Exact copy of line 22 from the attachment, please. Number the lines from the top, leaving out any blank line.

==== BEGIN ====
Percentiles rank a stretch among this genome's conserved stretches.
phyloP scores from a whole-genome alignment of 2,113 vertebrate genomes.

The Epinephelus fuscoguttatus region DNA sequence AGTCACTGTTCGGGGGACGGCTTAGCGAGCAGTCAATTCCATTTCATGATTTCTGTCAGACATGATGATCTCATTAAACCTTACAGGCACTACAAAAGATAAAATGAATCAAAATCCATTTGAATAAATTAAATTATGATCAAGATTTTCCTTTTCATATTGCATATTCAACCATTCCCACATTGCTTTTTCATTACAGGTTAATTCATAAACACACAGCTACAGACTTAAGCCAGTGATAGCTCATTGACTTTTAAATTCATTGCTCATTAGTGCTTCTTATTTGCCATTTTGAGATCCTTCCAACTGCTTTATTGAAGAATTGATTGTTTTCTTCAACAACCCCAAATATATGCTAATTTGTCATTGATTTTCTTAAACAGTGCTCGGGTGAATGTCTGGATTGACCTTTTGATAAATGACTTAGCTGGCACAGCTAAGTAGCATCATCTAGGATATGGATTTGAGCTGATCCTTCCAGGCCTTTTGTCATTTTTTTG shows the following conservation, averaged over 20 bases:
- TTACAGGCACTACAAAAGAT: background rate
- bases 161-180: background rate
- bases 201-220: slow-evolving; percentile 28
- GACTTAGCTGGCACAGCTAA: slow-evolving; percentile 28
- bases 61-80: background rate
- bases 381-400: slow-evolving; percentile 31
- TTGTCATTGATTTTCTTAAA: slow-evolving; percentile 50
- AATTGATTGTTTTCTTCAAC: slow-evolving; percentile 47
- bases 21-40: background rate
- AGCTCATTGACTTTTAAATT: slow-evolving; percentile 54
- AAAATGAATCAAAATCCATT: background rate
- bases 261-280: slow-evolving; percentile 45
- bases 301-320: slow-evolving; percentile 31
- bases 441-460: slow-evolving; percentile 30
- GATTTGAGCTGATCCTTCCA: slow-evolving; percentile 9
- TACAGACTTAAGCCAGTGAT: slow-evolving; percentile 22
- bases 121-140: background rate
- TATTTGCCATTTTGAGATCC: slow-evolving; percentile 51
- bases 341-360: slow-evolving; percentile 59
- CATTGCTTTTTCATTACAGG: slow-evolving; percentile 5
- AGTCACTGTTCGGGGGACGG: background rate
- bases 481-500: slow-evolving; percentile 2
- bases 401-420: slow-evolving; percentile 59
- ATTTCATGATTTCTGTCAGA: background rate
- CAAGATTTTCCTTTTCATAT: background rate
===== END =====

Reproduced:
- bases 341-360: slow-evolving; percentile 59